Did you have any concerns about taking the MCAT exam?

The MCAT was probably the most frustrating aspect of my medical school application process. I took the MCAT seven times (the lifetime maximum number of attempts), which means I studied for the MCAT seven times, and my results were disappointing six of those times. I graduated UCLA with a GPA slightly above 3.40, and after a year of post-baccalaureate classes, my AMCAS GPA was slightly above 3.50, and so I felt I really needed to prove myself on the MCAT with a “home run” test score. The MCAT was frustrating because I was scoring well during practice questions and practice tests at home, but for whatever reason, I was scoring significantly lower on test day. I hypothesized that my struggles were probably partly due to some testing anxiety, and my MCAT instructor was instrumental in helping me calm my nerves and tying up some loose ends with my content knowledge, and with his help and the support of my family, I was able to achieve a 515 on my seventh and final MCAT attempt.

What is your top MCAT tip for applicants preparing to take the exam?

My best advice for applicants when it comes to taking the MCAT is to really wait and make sure you are ready before sitting for the exam. Content review and practice problems are a great way to self-assess your readiness for the exam, but preparation should also include some full-length practice exams to simulate the real test day. This advice is really geared towards helping future applicants avoid the route I took to medical school (namely, the seven MCAT attempts), but for those who ultimately wind up disappointed and frustrated with the MCAT and having to repeat their testing experience like I did, I would ask them to keep on pushing forward. There are hurdles in the journey to becoming a doctor, and I would offer the fact that persistence and resilience are traits that will set an applicant apart from the highest test score. I had the honor of serving on our school’s admissions committee last year as a student interviewer, and I assure you that the MCAT is only one component of an applicant’s overall candidacy. At Loyola, we practice the holistic approach in both the application cycle and the treatment of our patients; we treat the “whole person”, not just their physical medical complaint, just like we evaluate the “whole applicant”, and not just their numerical academic credentials.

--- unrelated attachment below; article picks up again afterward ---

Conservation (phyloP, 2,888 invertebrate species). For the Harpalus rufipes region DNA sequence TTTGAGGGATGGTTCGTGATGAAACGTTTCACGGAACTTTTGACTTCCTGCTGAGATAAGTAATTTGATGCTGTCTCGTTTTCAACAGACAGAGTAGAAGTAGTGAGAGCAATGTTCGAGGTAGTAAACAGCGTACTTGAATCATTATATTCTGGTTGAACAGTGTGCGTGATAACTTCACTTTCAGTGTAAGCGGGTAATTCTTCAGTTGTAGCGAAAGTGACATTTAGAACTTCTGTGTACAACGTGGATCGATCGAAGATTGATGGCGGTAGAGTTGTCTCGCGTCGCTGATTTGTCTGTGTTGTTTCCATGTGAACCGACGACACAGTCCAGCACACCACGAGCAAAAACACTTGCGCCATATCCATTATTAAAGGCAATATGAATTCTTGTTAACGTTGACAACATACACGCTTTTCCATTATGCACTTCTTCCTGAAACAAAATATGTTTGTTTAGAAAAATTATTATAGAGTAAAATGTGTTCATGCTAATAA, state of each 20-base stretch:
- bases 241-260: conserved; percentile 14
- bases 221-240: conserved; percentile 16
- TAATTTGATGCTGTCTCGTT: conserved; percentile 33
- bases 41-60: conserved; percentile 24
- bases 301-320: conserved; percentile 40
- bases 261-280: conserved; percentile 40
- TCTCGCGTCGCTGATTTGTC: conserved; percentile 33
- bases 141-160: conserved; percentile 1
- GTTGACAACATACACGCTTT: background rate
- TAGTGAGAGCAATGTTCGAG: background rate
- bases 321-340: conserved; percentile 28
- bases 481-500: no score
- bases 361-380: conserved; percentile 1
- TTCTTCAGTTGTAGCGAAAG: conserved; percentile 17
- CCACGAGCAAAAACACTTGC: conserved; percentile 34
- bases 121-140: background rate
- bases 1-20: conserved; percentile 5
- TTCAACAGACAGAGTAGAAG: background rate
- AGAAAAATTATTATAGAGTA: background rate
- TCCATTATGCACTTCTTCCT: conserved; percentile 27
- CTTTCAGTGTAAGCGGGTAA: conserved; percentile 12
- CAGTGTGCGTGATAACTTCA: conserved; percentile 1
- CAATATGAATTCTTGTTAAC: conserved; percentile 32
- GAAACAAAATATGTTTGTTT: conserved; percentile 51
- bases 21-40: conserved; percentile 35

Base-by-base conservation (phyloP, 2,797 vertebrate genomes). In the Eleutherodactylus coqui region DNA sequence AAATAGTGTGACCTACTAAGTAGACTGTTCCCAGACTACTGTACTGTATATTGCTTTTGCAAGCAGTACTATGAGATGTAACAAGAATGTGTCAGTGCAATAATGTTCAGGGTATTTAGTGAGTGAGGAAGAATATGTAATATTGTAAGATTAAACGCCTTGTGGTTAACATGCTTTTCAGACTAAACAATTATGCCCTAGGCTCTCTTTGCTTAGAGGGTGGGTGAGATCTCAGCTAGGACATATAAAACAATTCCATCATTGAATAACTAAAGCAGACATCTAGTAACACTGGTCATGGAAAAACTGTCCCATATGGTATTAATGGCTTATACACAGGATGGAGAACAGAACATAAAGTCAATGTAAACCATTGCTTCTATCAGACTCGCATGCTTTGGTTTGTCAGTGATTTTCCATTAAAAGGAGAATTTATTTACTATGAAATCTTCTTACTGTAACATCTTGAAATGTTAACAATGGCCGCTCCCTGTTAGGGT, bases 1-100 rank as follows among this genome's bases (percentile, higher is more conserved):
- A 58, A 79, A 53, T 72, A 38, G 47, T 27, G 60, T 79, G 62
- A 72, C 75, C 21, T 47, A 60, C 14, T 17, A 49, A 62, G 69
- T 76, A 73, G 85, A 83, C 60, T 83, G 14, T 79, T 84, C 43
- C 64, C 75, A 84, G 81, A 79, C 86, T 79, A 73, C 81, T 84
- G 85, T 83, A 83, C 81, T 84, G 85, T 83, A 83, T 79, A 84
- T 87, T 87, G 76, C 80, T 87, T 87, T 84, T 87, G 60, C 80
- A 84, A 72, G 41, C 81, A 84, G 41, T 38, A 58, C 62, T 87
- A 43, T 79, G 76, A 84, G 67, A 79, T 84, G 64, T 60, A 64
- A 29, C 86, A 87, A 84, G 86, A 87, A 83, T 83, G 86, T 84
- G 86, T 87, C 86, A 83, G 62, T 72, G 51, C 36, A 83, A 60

What helps you manage your stress and stay motivated?

Medical school is a team sport and I am fortunate to have fantastic teammates (my classmates), and coaches (our school’s faculty and administration) who support us in our academic and personal endeavors. My classmates and I rally around each other with the understanding that asking for help is not a sign of weakness. My classmates go out of their way to share their notes, summary tables, and advice because we are all invested in each other’s success. We collaborate with one another and support our colleagues, because we each share the same goal of graduating as doctors in a little over one year’s time.

In addition, my family is instrumental for helping me manage my stress and motivation. My little sister is two years younger than me, but now one year ahead of me in medical school. She will graduate next year as a part of the University of Central Florida’s Class of 2019 and she is applying for Internal Medicine residencies now. My sister and I have always been extremely competitive with each other, and like normal siblings, we will tease and make fun of each other mercilessly, but we always push each other in times of difficulty, of which there are many in medical school. We are children of immigrants who came to the United States so we could have opportunities that our parents were not afforded, and that serves as ample motivation for my sister and me.